Key Business Lessons from Life Roles

A museum colleague and I try out the props in an educational space at the Getty in 1998.

I've had various titles and roles throughout my life. These are a few of the lessons I've learned from each. They're applicable to what I do and what I share with you.
Assistant to a U.S. Senator
One's success depends on building and maintaining relationships.
Museum Curator
Artists within the community are vital contributors to the health of an art museum.
Museum Educator
Most people aren't privy to a visual education. It's our job to teach them how to look at and appreciate art.
Art Collector
I buy art from artists I meet and like. You really should meet more people and be nice to them.
Art History Grad Student
Art history is a history of individuals, not of companies. Put your name out there. Don't hide behind a business name.

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5 thoughts on “Key Business Lessons from Life Roles”

  1. Good one, Alyson! Whenever I’ve taken a job it’s always been because I wanted to challenge myself to learn something. The lessons may be good or bad, and you may not come out having learned what you had expected to, but you always learn something. And I know that if I hadn’t followed the employment path that I had, I wouldn’t feel prepared to take on my art career the way I am now. Knowledge is power and you have to gain that power in your own way.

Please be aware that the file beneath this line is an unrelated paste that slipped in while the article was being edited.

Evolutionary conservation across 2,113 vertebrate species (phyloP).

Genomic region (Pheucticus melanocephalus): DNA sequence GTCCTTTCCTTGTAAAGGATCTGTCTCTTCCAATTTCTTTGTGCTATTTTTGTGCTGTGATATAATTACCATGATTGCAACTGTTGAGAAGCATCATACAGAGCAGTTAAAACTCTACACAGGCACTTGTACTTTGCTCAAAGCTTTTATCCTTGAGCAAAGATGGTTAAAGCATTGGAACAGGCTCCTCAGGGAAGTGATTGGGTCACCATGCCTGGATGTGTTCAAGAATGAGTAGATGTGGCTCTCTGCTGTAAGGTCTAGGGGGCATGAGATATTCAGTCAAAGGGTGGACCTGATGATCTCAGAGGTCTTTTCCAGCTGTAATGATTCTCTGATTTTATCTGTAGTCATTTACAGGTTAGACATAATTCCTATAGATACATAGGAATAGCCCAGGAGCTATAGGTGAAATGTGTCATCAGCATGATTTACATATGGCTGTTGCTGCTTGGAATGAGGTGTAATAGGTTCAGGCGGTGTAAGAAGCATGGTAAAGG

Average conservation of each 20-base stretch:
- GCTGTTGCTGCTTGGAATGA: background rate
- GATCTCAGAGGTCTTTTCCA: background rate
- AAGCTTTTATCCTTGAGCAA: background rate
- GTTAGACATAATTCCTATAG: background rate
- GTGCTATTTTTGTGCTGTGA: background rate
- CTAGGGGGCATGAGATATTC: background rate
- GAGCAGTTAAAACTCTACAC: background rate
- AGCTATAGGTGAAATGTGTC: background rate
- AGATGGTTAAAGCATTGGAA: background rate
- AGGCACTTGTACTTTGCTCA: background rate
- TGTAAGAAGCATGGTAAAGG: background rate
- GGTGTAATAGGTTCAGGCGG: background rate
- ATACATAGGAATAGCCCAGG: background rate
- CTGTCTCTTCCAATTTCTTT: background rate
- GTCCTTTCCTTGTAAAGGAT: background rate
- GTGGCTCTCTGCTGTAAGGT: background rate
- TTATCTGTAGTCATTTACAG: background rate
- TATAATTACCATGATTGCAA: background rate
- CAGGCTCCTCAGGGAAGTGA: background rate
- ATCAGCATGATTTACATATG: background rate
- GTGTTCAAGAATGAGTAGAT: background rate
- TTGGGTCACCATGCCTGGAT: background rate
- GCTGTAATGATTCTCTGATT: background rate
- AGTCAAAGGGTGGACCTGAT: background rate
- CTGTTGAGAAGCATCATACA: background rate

1. Alyson Stanfield

      For me, hindsight is 20/20. I didn’t know these lessons at the time, but every one of them inform what I do now.

  2. About introducing ourselves on Lesson Six, here is what I wrote:
    Hello! I’m Doris Olsen and I’m working on a new series of paintings
    showing favorite views of Tuolumne County & Yosemite. What is your
    favorite view? (The question opens up a conversation for anyone to
    answer and gives me an insight as to what people like).

  3. So true! And I agree with what Jacqueline said too.
    Immersing myself in art full-time has made it more challenging to get out there and network in the way my previous career required. Partly because the more time alone in my studio the more introverted I become and partly because I’m not spending my days going to meetings, fundraisers and public events. But I am keenly aware that networking with people remains an important part of my new career so I look for those opportunities now.

  4. I have the same problem as Lisa, it takes great effort to leave my studio and network. I know how important this is so I have been attempting to meet more people. Thanks for reinforcing how important this is for artists.

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